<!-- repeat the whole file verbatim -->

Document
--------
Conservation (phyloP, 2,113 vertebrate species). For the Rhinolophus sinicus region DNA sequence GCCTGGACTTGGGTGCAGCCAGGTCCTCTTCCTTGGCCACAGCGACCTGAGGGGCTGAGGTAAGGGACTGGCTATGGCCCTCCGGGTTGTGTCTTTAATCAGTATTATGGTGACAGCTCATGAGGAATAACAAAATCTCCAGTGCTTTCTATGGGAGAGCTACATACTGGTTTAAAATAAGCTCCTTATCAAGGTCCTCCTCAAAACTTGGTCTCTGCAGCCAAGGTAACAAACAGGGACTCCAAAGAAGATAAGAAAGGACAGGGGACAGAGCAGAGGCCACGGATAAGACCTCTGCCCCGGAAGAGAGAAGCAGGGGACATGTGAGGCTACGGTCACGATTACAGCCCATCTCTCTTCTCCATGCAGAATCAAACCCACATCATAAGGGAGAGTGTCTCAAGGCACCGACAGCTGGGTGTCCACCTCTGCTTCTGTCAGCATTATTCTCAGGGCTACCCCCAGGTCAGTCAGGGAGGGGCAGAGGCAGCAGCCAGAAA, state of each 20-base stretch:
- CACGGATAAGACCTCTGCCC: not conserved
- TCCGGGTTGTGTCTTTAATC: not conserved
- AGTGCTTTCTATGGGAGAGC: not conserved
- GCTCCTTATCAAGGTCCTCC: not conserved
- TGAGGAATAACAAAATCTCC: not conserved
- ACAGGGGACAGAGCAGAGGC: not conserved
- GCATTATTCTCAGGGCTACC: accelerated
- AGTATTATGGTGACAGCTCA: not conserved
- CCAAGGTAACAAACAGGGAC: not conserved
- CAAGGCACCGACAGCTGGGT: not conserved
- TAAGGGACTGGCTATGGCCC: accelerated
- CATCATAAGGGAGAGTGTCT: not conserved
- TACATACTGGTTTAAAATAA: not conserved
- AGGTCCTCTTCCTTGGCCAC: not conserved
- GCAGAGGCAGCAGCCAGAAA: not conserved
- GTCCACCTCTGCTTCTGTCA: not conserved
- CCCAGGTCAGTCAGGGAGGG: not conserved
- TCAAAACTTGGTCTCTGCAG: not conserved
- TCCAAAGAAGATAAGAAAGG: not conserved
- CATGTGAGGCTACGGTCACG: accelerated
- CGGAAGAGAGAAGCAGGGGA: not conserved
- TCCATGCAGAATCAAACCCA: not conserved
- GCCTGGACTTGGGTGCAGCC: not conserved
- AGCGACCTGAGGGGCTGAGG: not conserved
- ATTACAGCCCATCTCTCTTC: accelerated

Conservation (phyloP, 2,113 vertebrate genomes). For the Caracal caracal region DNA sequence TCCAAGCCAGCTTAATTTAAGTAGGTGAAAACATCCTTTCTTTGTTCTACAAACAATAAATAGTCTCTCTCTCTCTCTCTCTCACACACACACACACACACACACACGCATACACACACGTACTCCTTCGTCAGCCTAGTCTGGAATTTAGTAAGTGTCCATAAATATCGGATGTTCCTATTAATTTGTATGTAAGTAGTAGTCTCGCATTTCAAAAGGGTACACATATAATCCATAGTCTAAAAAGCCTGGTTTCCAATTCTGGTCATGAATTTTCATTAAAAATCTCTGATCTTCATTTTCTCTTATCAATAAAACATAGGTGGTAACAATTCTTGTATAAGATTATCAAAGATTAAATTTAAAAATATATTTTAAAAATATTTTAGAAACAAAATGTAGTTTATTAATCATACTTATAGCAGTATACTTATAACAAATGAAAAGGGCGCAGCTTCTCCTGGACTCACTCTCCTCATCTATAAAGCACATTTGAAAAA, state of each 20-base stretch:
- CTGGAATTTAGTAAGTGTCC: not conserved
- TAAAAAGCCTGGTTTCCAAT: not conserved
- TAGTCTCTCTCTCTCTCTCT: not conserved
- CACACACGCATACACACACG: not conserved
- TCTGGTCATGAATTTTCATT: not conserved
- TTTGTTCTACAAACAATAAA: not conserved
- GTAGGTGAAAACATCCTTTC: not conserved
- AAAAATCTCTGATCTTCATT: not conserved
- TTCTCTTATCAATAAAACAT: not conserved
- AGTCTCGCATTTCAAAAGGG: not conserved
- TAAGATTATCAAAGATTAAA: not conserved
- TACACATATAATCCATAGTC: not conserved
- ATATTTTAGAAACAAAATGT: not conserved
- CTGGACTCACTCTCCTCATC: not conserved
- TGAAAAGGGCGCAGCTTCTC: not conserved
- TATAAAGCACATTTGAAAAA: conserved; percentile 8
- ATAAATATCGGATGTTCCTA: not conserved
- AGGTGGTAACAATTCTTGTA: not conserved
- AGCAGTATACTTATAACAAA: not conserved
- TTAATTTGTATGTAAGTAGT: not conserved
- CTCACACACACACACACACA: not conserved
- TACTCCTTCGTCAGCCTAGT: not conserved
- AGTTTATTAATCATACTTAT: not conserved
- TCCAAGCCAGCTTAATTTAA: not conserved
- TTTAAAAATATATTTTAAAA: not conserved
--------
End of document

Conservation (phyloP, 2,113 vertebrate species). For the Rhinolophus sinicus region DNA sequence GCCTGGACTTGGGTGCAGCCAGGTCCTCTTCCTTGGCCACAGCGACCTGAGGGGCTGAGGTAAGGGACTGGCTATGGCCCTCCGGGTTGTGTCTTTAATCAGTATTATGGTGACAGCTCATGAGGAATAACAAAATCTCCAGTGCTTTCTATGGGAGAGCTACATACTGGTTTAAAATAAGCTCCTTATCAAGGTCCTCCTCAAAACTTGGTCTCTGCAGCCAAGGTAACAAACAGGGACTCCAAAGAAGATAAGAAAGGACAGGGGACAGAGCAGAGGCCACGGATAAGACCTCTGCCCCGGAAGAGAGAAGCAGGGGACATGTGAGGCTACGGTCACGATTACAGCCCATCTCTCTTCTCCATGCAGAATCAAACCCACATCATAAGGGAGAGTGTCTCAAGGCACCGACAGCTGGGTGTCCACCTCTGCTTCTGTCAGCATTATTCTCAGGGCTACCCCCAGGTCAGTCAGGGAGGGGCAGAGGCAGCAGCCAGAAA, state of each 20-base stretch:
- CACGGATAAGACCTCTGCCC: not conserved
- TCCGGGTTGTGTCTTTAATC: not conserved
- AGTGCTTTCTATGGGAGAGC: not conserved
- GCTCCTTATCAAGGTCCTCC: not conserved
- TGAGGAATAACAAAATCTCC: not conserved
- ACAGGGGACAGAGCAGAGGC: not conserved
- GCATTATTCTCAGGGCTACC: accelerated
- AGTATTATGGTGACAGCTCA: not conserved
- CCAAGGTAACAAACAGGGAC: not conserved
- CAAGGCACCGACAGCTGGGT: not conserved
- TAAGGGACTGGCTATGGCCC: accelerated
- CATCATAAGGGAGAGTGTCT: not conserved
- TACATACTGGTTTAAAATAA: not conserved
- AGGTCCTCTTCCTTGGCCAC: not conserved
- GCAGAGGCAGCAGCCAGAAA: not conserved
- GTCCACCTCTGCTTCTGTCA: not conserved
- CCCAGGTCAGTCAGGGAGGG: not conserved
- TCAAAACTTGGTCTCTGCAG: not conserved
- TCCAAAGAAGATAAGAAAGG: not conserved
- CATGTGAGGCTACGGTCACG: accelerated
- CGGAAGAGAGAAGCAGGGGA: not conserved
- TCCATGCAGAATCAAACCCA: not conserved
- GCCTGGACTTGGGTGCAGCC: not conserved
- AGCGACCTGAGGGGCTGAGG: not conserved
- ATTACAGCCCATCTCTCTTC: accelerated

Conservation (phyloP, 2,113 vertebrate genomes). For the Caracal caracal region DNA sequence TCCAAGCCAGCTTAATTTAAGTAGGTGAAAACATCCTTTCTTTGTTCTACAAACAATAAATAGTCTCTCTCTCTCTCTCTCTCACACACACACACACACACACACACGCATACACACACGTACTCCTTCGTCAGCCTAGTCTGGAATTTAGTAAGTGTCCATAAATATCGGATGTTCCTATTAATTTGTATGTAAGTAGTAGTCTCGCATTTCAAAAGGGTACACATATAATCCATAGTCTAAAAAGCCTGGTTTCCAATTCTGGTCATGAATTTTCATTAAAAATCTCTGATCTTCATTTTCTCTTATCAATAAAACATAGGTGGTAACAATTCTTGTATAAGATTATCAAAGATTAAATTTAAAAATATATTTTAAAAATATTTTAGAAACAAAATGTAGTTTATTAATCATACTTATAGCAGTATACTTATAACAAATGAAAAGGGCGCAGCTTCTCCTGGACTCACTCTCCTCATCTATAAAGCACATTTGAAAAA, state of each 20-base stretch:
- CTGGAATTTAGTAAGTGTCC: not conserved
- TAAAAAGCCTGGTTTCCAAT: not conserved
- TAGTCTCTCTCTCTCTCTCT: not conserved
- CACACACGCATACACACACG: not conserved
- TCTGGTCATGAATTTTCATT: not conserved
- TTTGTTCTACAAACAATAAA: not conserved
- GTAGGTGAAAACATCCTTTC: not conserved
- AAAAATCTCTGATCTTCATT: not conserved
- TTCTCTTATCAATAAAACAT: not conserved
- AGTCTCGCATTTCAAAAGGG: not conserved
- TAAGATTATCAAAGATTAAA: not conserved
- TACACATATAATCCATAGTC: not conserved
- ATATTTTAGAAACAAAATGT: not conserved
- CTGGACTCACTCTCCTCATC: not conserved
- TGAAAAGGGCGCAGCTTCTC: not conserved
- TATAAAGCACATTTGAAAAA: conserved; percentile 8
- ATAAATATCGGATGTTCCTA: not conserved
- AGGTGGTAACAATTCTTGTA: not conserved
- AGCAGTATACTTATAACAAA: not conserved
- TTAATTTGTATGTAAGTAGT: not conserved
- CTCACACACACACACACACA: not conserved
- TACTCCTTCGTCAGCCTAGT: not conserved
- AGTTTATTAATCATACTTAT: not conserved
- TCCAAGCCAGCTTAATTTAA: not conserved
- TTTAAAAATATATTTTAAAA: not conserved